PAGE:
Our trip from Madera to Groveland, CA was an uneventful 105 mile trip through the countryside - until the last 10 miles! That is where we started up the New Priest Grade Road. This is a road that was built as an alternative way up the mountain to the Old Priest Grade Road which rose 1500 feet in a mere 2.7 miles. It takes about six miles to cover the same change in elevation on the New Priest Grade Road, so the grade is about half of the older road. Vehicles over 7,500 pounds are prohibited on the old road due to the large number of accidents caused on the descent at such a high grade (about 15%) and the resulting brake failures. The new road has half the grade but is still difficult for the Mothership to negotiate and maintain a reasonable speed on the climb. Some of the hairpins are very tight and you are constantly in one hairpin or another for the whole six miles. Doris didn't much like it as the passenger is hanging over the cliff on the ascent. The descent when we leave will make her happier but I will be busy trying to keep the speed down to get around the hairpins without using the brakes too much. The Allison transmission on the Mothership is a great help in these instances. It should be able to handle the 7% grade without too much trouble.
We are staying at the Yosemite Pines RV Resort and Family Lodging
which is a couple of miles east of Groveland. It is a large park with about 160 sites plus cabins and yurts. We have a full hookup back-in with 50 amps, a clear shot to the satellite and NO Verizon coverage at all. The park has all kinds of amenities: a stocked general store; a deli serving sandwiches and salads; pet zoo with assorted animals; swimming pool; hay rides; community campfire; and a gold-mining sluice where you can try your luck. The only downside we have seen (other than being phoneless) is the dust - no one seems interested in driving the low 5 MPH speed limit to keep the dust down and it swirls all over with every passing vehicle.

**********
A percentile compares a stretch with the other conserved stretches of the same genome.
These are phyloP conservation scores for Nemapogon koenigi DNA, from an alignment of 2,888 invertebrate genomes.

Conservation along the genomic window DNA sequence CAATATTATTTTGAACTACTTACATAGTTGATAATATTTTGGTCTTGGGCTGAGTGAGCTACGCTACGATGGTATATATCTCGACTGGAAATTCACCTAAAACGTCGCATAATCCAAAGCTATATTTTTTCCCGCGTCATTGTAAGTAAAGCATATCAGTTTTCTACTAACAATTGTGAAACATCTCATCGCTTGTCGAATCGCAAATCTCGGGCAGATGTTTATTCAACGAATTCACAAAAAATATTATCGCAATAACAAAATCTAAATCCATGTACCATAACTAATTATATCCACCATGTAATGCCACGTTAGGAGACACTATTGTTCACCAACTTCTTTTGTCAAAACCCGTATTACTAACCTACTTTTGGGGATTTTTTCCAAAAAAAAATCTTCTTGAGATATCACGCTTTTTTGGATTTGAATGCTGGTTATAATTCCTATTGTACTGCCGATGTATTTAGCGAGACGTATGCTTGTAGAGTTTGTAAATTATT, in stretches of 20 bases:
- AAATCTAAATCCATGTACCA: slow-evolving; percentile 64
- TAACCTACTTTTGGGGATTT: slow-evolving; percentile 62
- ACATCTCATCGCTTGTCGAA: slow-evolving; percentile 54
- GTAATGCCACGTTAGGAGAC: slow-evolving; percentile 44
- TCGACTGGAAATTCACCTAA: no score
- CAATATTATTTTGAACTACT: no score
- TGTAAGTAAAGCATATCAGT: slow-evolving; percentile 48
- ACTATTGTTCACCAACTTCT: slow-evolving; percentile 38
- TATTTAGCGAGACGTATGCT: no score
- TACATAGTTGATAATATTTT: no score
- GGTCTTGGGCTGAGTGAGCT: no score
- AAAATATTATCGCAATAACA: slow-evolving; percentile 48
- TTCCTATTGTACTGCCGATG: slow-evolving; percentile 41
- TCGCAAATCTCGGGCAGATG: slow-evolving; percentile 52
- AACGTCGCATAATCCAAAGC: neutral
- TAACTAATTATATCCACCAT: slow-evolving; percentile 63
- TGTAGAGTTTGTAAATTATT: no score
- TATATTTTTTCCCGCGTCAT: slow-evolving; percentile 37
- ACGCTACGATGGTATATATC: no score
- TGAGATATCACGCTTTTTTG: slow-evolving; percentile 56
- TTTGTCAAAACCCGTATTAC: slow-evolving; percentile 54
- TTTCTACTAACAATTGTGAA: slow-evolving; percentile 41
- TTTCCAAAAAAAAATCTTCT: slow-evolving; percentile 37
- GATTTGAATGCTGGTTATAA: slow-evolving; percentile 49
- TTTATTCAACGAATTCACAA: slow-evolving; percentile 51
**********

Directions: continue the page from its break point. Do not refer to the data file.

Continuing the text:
It was Memorial day weekend as we arrived and we had no interest in fighting the crowds to see Yosemite so we stayed at the campground until the madness had passed. And, of course, the college softball super regionals were being played and demanded my attention.
Tuesday we headed into Yosemite National Park, specifically visiting Yosemite Valley which is the most popular section of the park's four sections. It's about 45 miles and 1¼ hours to the valley from the campground. All the falls were running full and it was a beautiful day to see them. We parked in the parking lot and took the shuttle to the various points of interest. We got to see all the falls, the meadow, Half-Dome and El-Capitan. We walked the Lower Yosemite Falls trail and the Bridalveil Falls trail. Doris' back gets sore on these hikes but she has a quick recovery and we figure it is mostly muscle pain now as she gets back into shape from the surgery. One side effect of the surgery which is nice is that she seems to have less trouble with her knees when walking on pavement now. Apparently she was compensating for her back and walking in a way that hurt her knees. On the way back we HAD
to stop at the Iron Door Saloon